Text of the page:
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What to do about dog poo in the North Okanagan

A sign at Marshall Fields in Vernon reminds dog walkers to pick up after their pets.
March 10, 2016 - 6:30 PM

VERNON - It’s perhaps the biggest grievance people have with dog owners, and one of the hardest to prevent.

Dog poo left lying in public places for some unsuspecting foot to squish into has motivated the City of Enderby to introduce a $100 fine for people who don’t pick up after their pets, or who aren’t carrying a doggie-bag.

Mayor Greg McCune says there are some trouble spots in and around the city’s parks and schools where the situation is getting out of hand.

“It can be pretty disgusting,” McCune says.

People have also been leaving used bags on trails or tied to fences, apparently thinking a "poop fairy will come along and make it disappear," he says.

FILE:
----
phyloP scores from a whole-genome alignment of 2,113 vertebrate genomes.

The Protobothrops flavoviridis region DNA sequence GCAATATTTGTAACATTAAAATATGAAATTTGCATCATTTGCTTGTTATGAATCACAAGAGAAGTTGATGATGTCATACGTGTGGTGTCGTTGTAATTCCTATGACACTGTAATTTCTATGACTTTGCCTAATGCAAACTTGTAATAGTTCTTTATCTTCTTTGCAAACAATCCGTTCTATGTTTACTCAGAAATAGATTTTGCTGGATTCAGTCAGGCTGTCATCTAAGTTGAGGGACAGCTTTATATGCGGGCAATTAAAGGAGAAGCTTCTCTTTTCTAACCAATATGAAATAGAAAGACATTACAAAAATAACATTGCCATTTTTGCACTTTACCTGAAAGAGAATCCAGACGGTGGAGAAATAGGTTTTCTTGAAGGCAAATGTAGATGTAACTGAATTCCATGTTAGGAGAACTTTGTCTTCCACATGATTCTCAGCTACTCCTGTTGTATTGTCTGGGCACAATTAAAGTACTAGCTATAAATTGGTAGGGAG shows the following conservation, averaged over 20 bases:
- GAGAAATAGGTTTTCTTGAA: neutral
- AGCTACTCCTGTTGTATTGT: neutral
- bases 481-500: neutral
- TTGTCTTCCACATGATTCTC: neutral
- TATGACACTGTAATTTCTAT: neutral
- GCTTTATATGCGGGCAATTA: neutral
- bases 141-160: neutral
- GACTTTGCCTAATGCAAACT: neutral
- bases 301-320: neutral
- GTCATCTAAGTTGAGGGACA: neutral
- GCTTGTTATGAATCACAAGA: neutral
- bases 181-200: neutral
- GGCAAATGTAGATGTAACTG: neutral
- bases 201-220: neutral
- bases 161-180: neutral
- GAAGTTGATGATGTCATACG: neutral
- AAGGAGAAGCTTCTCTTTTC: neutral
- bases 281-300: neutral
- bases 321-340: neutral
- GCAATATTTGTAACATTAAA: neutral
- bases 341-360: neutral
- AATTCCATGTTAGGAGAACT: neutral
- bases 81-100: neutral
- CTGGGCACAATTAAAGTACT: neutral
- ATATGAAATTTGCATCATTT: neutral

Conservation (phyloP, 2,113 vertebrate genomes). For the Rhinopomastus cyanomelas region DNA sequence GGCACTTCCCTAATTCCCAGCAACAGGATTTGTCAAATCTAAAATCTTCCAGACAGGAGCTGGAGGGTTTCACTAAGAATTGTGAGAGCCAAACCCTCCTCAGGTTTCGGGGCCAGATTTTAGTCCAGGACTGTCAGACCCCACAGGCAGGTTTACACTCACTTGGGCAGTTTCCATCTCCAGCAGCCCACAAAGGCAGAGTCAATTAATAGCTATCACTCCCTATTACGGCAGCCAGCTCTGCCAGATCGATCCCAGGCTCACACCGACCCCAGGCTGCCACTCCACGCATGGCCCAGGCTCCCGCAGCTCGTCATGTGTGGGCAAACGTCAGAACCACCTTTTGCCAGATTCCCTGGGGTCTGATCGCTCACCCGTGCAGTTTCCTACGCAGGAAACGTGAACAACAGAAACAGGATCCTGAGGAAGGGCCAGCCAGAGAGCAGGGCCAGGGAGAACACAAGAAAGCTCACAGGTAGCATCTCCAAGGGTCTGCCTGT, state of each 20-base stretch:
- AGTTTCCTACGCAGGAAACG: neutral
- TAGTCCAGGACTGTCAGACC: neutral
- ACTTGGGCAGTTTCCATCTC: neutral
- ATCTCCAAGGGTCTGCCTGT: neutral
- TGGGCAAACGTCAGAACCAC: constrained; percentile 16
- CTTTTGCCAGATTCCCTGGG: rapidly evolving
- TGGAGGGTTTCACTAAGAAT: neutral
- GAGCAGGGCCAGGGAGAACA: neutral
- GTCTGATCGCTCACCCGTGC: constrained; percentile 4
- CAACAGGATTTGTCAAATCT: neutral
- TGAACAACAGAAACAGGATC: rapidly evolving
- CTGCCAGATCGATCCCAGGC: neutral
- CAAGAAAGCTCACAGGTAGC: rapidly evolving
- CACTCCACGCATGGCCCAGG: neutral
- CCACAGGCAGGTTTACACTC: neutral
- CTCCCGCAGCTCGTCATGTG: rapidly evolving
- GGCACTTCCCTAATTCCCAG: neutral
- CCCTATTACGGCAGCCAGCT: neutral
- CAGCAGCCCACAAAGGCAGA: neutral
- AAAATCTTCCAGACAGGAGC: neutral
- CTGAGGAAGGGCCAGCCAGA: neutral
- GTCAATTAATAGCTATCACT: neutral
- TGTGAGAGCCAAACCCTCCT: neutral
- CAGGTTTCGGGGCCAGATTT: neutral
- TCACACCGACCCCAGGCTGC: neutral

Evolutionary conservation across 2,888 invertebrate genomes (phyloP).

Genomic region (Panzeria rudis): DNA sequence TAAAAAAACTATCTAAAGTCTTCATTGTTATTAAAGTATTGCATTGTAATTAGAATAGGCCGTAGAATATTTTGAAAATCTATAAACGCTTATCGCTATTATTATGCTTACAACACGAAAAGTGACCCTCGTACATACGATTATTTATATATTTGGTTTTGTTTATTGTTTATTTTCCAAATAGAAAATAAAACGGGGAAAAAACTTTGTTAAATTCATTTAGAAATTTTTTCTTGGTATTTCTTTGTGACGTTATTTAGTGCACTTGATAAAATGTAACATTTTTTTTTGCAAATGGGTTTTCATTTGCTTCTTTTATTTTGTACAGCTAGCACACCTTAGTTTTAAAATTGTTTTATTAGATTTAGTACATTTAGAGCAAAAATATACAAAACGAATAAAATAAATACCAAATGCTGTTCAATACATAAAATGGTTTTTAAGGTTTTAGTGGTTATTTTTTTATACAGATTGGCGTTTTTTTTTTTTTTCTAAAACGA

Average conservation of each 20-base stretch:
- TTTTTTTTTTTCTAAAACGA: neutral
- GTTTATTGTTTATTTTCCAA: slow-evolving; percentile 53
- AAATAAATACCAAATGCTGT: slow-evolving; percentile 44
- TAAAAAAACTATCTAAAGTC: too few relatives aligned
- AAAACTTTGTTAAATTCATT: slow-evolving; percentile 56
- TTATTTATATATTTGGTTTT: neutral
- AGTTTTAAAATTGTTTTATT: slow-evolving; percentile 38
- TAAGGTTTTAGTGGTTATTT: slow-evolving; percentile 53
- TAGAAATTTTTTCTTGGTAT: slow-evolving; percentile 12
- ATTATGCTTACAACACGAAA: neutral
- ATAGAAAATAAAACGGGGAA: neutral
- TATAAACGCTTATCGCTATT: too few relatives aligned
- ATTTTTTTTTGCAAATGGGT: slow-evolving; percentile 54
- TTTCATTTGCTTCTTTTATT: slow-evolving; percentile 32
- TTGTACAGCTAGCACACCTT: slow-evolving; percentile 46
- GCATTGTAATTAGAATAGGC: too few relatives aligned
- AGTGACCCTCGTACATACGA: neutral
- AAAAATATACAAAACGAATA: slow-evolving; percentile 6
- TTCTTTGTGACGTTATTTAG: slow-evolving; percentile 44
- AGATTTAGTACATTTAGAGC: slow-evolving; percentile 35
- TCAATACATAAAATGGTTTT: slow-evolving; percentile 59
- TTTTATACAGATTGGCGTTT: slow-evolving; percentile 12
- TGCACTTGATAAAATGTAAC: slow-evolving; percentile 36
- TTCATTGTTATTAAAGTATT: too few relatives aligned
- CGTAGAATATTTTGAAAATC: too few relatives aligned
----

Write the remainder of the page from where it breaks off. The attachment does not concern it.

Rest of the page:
Even when caught in the act, McCune says many offenders deny it was their dog that produced the poop.

“We didn’t want to get into a whole DNA analysis thing to get people picking up after their dogs,” McCune says. “Instead of getting into an argument with them if it was their dog or not, we can say, ‘do you have a bag, do you have a means to pick that up?”

If caught without a bag, owners will be charged the fine, he says.

McCune hopes that with the first few fines, habits will change.

In Vernon, where owners already face a $50 fine for not picking up after their dog, the problem has persisted.

Pat Ellis with Vernon Dog Control says there were eight tickets handed out for not picking up after your dog and 22 warnings in 2015.

“We’re having so many problems with people we’ve decided warnings aren’t working and we’re going to be giving out more fines,” Ellis says.

Most of the fines are issued after dog control receives a complaint.

The City of Kelowna also penalizes dog owners for not picking up after their animals, with a $150 fine given to offenders, while the City of Kamloops issues fines of $100.

To contact a reporter for this story, email Charlotte Helston at chelston@infonews.ca or call 250-309-5230. To contact the editor, email mjones@infonews.ca or call 250-718-2724.

News from © InfoTel News Ltd, 2016
InfoTel News Ltd

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